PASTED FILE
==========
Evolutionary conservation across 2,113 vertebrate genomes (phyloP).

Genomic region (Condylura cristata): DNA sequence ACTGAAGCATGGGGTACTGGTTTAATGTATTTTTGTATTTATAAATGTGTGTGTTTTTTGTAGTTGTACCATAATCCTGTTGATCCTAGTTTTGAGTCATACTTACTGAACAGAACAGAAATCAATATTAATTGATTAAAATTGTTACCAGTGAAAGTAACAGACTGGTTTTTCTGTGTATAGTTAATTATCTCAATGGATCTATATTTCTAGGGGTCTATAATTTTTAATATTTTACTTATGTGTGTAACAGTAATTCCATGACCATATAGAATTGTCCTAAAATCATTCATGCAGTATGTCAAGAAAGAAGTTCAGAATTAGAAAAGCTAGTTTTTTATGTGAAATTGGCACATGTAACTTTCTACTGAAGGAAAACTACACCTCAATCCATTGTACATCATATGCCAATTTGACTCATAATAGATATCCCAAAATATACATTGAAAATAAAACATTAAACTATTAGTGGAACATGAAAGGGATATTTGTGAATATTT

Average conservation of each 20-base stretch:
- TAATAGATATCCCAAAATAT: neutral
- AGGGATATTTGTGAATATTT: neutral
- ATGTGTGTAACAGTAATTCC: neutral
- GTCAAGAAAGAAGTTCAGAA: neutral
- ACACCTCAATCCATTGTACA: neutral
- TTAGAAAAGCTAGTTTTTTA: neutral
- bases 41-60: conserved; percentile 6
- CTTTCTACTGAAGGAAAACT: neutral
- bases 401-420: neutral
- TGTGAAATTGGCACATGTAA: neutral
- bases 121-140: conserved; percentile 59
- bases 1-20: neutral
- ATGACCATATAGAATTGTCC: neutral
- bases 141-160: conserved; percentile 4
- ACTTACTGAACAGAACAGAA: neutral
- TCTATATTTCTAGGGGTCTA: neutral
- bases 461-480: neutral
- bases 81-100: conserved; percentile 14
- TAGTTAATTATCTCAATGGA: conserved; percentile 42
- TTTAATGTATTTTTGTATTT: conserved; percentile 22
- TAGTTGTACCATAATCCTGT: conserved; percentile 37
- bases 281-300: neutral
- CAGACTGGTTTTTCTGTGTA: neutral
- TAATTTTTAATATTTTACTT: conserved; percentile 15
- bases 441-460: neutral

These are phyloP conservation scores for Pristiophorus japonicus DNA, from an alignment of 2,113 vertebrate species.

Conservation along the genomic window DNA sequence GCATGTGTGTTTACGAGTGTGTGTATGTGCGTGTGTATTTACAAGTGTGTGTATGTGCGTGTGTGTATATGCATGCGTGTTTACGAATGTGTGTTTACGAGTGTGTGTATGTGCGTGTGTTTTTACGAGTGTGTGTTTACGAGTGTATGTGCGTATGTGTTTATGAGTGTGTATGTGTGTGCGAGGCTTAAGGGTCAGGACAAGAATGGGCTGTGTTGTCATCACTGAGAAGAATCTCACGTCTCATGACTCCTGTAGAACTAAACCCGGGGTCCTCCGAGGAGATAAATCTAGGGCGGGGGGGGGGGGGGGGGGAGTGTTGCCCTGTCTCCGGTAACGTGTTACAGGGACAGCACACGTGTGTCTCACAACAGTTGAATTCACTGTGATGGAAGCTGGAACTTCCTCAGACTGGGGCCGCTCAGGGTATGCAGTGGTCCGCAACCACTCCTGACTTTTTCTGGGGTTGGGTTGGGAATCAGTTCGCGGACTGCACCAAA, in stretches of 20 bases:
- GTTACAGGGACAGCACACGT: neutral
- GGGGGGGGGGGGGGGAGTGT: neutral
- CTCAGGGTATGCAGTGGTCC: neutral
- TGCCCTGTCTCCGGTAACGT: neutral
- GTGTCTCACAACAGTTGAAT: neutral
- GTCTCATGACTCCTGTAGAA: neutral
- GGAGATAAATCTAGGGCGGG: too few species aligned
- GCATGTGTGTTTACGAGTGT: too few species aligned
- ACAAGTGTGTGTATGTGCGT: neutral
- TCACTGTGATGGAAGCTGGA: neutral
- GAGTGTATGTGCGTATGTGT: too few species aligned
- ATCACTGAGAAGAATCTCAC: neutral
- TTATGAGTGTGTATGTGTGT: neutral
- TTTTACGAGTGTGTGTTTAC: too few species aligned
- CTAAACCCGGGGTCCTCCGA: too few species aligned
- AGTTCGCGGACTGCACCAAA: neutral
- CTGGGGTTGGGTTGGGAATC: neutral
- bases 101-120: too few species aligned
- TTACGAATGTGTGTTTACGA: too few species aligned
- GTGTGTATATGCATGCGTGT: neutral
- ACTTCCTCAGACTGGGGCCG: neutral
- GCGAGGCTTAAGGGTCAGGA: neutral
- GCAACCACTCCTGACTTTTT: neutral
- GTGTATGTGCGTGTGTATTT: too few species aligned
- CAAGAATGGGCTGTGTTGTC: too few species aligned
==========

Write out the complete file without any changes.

Evolutionary conservation across 2,113 vertebrate genomes (phyloP).

Genomic region (Condylura cristata): DNA sequence ACTGAAGCATGGGGTACTGGTTTAATGTATTTTTGTATTTATAAATGTGTGTGTTTTTTGTAGTTGTACCATAATCCTGTTGATCCTAGTTTTGAGTCATACTTACTGAACAGAACAGAAATCAATATTAATTGATTAAAATTGTTACCAGTGAAAGTAACAGACTGGTTTTTCTGTGTATAGTTAATTATCTCAATGGATCTATATTTCTAGGGGTCTATAATTTTTAATATTTTACTTATGTGTGTAACAGTAATTCCATGACCATATAGAATTGTCCTAAAATCATTCATGCAGTATGTCAAGAAAGAAGTTCAGAATTAGAAAAGCTAGTTTTTTATGTGAAATTGGCACATGTAACTTTCTACTGAAGGAAAACTACACCTCAATCCATTGTACATCATATGCCAATTTGACTCATAATAGATATCCCAAAATATACATTGAAAATAAAACATTAAACTATTAGTGGAACATGAAAGGGATATTTGTGAATATTT

Average conservation of each 20-base stretch:
- TAATAGATATCCCAAAATAT: neutral
- AGGGATATTTGTGAATATTT: neutral
- ATGTGTGTAACAGTAATTCC: neutral
- GTCAAGAAAGAAGTTCAGAA: neutral
- ACACCTCAATCCATTGTACA: neutral
- TTAGAAAAGCTAGTTTTTTA: neutral
- bases 41-60: conserved; percentile 6
- CTTTCTACTGAAGGAAAACT: neutral
- bases 401-420: neutral
- TGTGAAATTGGCACATGTAA: neutral
- bases 121-140: conserved; percentile 59
- bases 1-20: neutral
- ATGACCATATAGAATTGTCC: neutral
- bases 141-160: conserved; percentile 4
- ACTTACTGAACAGAACAGAA: neutral
- TCTATATTTCTAGGGGTCTA: neutral
- bases 461-480: neutral
- bases 81-100: conserved; percentile 14
- TAGTTAATTATCTCAATGGA: conserved; percentile 42
- TTTAATGTATTTTTGTATTT: conserved; percentile 22
- TAGTTGTACCATAATCCTGT: conserved; percentile 37
- bases 281-300: neutral
- CAGACTGGTTTTTCTGTGTA: neutral
- TAATTTTTAATATTTTACTT: conserved; percentile 15
- bases 441-460: neutral

These are phyloP conservation scores for Pristiophorus japonicus DNA, from an alignment of 2,113 vertebrate species.

Conservation along the genomic window DNA sequence GCATGTGTGTTTACGAGTGTGTGTATGTGCGTGTGTATTTACAAGTGTGTGTATGTGCGTGTGTGTATATGCATGCGTGTTTACGAATGTGTGTTTACGAGTGTGTGTATGTGCGTGTGTTTTTACGAGTGTGTGTTTACGAGTGTATGTGCGTATGTGTTTATGAGTGTGTATGTGTGTGCGAGGCTTAAGGGTCAGGACAAGAATGGGCTGTGTTGTCATCACTGAGAAGAATCTCACGTCTCATGACTCCTGTAGAACTAAACCCGGGGTCCTCCGAGGAGATAAATCTAGGGCGGGGGGGGGGGGGGGGGGAGTGTTGCCCTGTCTCCGGTAACGTGTTACAGGGACAGCACACGTGTGTCTCACAACAGTTGAATTCACTGTGATGGAAGCTGGAACTTCCTCAGACTGGGGCCGCTCAGGGTATGCAGTGGTCCGCAACCACTCCTGACTTTTTCTGGGGTTGGGTTGGGAATCAGTTCGCGGACTGCACCAAA, in stretches of 20 bases:
- GTTACAGGGACAGCACACGT: neutral
- GGGGGGGGGGGGGGGAGTGT: neutral
- CTCAGGGTATGCAGTGGTCC: neutral
- TGCCCTGTCTCCGGTAACGT: neutral
- GTGTCTCACAACAGTTGAAT: neutral
- GTCTCATGACTCCTGTAGAA: neutral
- GGAGATAAATCTAGGGCGGG: too few species aligned
- GCATGTGTGTTTACGAGTGT: too few species aligned
- ACAAGTGTGTGTATGTGCGT: neutral
- TCACTGTGATGGAAGCTGGA: neutral
- GAGTGTATGTGCGTATGTGT: too few species aligned
- ATCACTGAGAAGAATCTCAC: neutral
- TTATGAGTGTGTATGTGTGT: neutral
- TTTTACGAGTGTGTGTTTAC: too few species aligned
- CTAAACCCGGGGTCCTCCGA: too few species aligned
- AGTTCGCGGACTGCACCAAA: neutral
- CTGGGGTTGGGTTGGGAATC: neutral
- bases 101-120: too few species aligned
- TTACGAATGTGTGTTTACGA: too few species aligned
- GTGTGTATATGCATGCGTGT: neutral
- ACTTCCTCAGACTGGGGCCG: neutral
- GCGAGGCTTAAGGGTCAGGA: neutral
- GCAACCACTCCTGACTTTTT: neutral
- GTGTATGTGCGTGTGTATTT: too few species aligned
- CAAGAATGGGCTGTGTTGTC: too few species aligned